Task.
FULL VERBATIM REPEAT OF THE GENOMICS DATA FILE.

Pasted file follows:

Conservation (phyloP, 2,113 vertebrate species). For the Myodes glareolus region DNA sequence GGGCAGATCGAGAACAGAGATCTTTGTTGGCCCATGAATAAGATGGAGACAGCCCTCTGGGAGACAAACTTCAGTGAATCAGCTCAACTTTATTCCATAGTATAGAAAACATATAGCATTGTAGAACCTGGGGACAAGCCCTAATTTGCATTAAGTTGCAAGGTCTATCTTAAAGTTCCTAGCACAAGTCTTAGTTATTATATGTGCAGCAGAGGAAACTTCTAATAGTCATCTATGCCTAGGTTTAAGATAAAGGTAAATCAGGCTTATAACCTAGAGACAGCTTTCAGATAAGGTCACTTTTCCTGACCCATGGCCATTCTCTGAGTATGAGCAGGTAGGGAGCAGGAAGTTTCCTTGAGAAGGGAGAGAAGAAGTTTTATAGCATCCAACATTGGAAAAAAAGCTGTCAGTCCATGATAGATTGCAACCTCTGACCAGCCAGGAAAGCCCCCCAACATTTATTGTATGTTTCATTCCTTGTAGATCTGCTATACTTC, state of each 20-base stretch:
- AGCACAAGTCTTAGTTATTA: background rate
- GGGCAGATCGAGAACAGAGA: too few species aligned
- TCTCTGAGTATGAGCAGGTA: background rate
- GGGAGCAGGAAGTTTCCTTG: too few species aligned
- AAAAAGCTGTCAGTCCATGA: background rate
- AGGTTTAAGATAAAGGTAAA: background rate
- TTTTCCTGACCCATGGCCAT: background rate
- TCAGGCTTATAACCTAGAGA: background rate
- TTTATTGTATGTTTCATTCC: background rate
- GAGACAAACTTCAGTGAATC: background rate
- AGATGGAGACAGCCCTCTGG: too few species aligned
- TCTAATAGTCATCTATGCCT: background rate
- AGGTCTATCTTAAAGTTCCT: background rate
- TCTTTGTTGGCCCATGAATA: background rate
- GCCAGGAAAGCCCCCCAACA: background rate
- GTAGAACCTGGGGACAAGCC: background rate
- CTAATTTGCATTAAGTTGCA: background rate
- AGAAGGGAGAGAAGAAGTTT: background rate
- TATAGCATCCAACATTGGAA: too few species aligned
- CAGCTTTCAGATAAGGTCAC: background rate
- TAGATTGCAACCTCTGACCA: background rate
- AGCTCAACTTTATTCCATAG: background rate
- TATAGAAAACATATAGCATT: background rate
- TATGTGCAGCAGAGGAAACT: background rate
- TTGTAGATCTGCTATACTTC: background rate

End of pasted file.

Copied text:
Conservation (phyloP, 2,113 vertebrate species). For the Myodes glareolus region DNA sequence GGGCAGATCGAGAACAGAGATCTTTGTTGGCCCATGAATAAGATGGAGACAGCCCTCTGGGAGACAAACTTCAGTGAATCAGCTCAACTTTATTCCATAGTATAGAAAACATATAGCATTGTAGAACCTGGGGACAAGCCCTAATTTGCATTAAGTTGCAAGGTCTATCTTAAAGTTCCTAGCACAAGTCTTAGTTATTATATGTGCAGCAGAGGAAACTTCTAATAGTCATCTATGCCTAGGTTTAAGATAAAGGTAAATCAGGCTTATAACCTAGAGACAGCTTTCAGATAAGGTCACTTTTCCTGACCCATGGCCATTCTCTGAGTATGAGCAGGTAGGGAGCAGGAAGTTTCCTTGAGAAGGGAGAGAAGAAGTTTTATAGCATCCAACATTGGAAAAAAAGCTGTCAGTCCATGATAGATTGCAACCTCTGACCAGCCAGGAAAGCCCCCCAACATTTATTGTATGTTTCATTCCTTGTAGATCTGCTATACTTC, state of each 20-base stretch:
- AGCACAAGTCTTAGTTATTA: background rate
- GGGCAGATCGAGAACAGAGA: too few species aligned
- TCTCTGAGTATGAGCAGGTA: background rate
- GGGAGCAGGAAGTTTCCTTG: too few species aligned
- AAAAAGCTGTCAGTCCATGA: background rate
- AGGTTTAAGATAAAGGTAAA: background rate
- TTTTCCTGACCCATGGCCAT: background rate
- TCAGGCTTATAACCTAGAGA: background rate
- TTTATTGTATGTTTCATTCC: background rate
- GAGACAAACTTCAGTGAATC: background rate
- AGATGGAGACAGCCCTCTGG: too few species aligned
- TCTAATAGTCATCTATGCCT: background rate
- AGGTCTATCTTAAAGTTCCT: background rate
- TCTTTGTTGGCCCATGAATA: background rate
- GCCAGGAAAGCCCCCCAACA: background rate
- GTAGAACCTGGGGACAAGCC: background rate
- CTAATTTGCATTAAGTTGCA: background rate
- AGAAGGGAGAGAAGAAGTTT: background rate
- TATAGCATCCAACATTGGAA: too few species aligned
- CAGCTTTCAGATAAGGTCAC: background rate
- TAGATTGCAACCTCTGACCA: background rate
- AGCTCAACTTTATTCCATAG: background rate
- TATAGAAAACATATAGCATT: background rate
- TATGTGCAGCAGAGGAAACT: background rate
- TTGTAGATCTGCTATACTTC: background rate